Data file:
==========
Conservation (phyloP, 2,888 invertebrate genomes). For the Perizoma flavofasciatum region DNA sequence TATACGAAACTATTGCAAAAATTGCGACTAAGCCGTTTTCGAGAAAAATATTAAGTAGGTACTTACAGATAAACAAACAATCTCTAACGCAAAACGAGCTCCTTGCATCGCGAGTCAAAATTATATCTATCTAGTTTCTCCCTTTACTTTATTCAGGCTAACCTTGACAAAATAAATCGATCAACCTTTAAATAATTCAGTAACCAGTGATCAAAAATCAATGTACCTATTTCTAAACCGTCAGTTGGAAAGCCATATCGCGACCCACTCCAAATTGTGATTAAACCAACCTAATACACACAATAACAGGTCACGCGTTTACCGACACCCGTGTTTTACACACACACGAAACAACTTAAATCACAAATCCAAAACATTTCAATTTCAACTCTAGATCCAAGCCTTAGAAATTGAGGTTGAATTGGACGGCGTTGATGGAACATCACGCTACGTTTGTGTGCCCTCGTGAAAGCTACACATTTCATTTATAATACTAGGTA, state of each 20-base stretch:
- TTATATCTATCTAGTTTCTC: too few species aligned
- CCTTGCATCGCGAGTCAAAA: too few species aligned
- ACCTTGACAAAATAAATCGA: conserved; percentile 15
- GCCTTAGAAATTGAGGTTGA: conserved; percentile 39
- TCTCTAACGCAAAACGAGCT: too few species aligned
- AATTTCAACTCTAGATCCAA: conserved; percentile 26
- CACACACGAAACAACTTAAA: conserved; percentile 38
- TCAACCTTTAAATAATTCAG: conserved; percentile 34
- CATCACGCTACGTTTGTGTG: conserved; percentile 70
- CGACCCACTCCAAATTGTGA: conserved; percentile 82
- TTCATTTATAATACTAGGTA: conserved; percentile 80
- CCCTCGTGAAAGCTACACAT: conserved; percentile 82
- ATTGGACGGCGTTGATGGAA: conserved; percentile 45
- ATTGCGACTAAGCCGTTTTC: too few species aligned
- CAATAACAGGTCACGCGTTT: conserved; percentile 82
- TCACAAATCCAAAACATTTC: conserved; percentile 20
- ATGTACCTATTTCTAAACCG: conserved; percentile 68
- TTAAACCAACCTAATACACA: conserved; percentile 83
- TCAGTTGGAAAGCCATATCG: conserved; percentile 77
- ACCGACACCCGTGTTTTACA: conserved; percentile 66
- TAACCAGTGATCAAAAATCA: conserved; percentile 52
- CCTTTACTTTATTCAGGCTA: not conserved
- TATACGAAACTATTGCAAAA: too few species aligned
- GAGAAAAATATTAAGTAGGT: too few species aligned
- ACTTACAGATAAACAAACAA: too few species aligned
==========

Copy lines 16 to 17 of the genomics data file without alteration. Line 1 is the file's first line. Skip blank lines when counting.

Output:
- CAATAACAGGTCACGCGTTT: conserved; percentile 82
- TCACAAATCCAAAACATTTC: conserved; percentile 20